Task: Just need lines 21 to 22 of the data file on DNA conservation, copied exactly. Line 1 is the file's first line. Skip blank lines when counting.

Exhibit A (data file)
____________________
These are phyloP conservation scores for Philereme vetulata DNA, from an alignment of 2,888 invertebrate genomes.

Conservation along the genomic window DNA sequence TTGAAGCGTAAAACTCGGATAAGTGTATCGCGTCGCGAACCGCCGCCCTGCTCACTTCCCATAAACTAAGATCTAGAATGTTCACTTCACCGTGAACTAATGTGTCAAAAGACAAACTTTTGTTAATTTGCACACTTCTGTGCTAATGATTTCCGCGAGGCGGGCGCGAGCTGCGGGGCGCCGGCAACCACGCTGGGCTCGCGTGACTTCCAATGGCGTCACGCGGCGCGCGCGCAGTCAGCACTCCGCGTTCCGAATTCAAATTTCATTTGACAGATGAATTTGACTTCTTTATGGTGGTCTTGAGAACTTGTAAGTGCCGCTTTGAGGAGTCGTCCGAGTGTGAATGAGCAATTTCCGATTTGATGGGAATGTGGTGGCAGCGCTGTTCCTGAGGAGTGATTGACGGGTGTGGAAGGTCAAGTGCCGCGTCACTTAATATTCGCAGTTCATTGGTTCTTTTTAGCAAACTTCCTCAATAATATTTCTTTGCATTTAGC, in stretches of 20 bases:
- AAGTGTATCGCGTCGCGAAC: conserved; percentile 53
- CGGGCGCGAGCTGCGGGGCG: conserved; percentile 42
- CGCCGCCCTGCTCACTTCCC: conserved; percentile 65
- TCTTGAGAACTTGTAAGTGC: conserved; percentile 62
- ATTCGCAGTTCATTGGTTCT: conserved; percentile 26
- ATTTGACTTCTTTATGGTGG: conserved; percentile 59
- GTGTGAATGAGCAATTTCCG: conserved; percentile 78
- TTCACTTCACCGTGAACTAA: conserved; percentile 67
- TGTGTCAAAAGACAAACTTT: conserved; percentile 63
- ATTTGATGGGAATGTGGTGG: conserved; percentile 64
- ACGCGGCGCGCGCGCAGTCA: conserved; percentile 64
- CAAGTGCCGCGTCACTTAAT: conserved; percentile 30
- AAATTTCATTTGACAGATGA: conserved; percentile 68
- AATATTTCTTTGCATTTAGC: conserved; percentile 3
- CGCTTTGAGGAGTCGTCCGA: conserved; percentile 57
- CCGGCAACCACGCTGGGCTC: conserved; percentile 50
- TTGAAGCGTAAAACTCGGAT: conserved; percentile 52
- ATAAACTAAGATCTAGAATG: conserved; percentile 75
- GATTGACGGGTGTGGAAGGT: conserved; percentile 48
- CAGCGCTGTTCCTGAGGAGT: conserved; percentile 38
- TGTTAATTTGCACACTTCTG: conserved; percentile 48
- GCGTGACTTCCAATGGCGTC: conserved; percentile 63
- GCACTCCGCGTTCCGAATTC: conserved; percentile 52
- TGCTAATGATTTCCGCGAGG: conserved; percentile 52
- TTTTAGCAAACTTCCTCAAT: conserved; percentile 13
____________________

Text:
- GATTGACGGGTGTGGAAGGT: conserved; percentile 48
- CAGCGCTGTTCCTGAGGAGT: conserved; percentile 38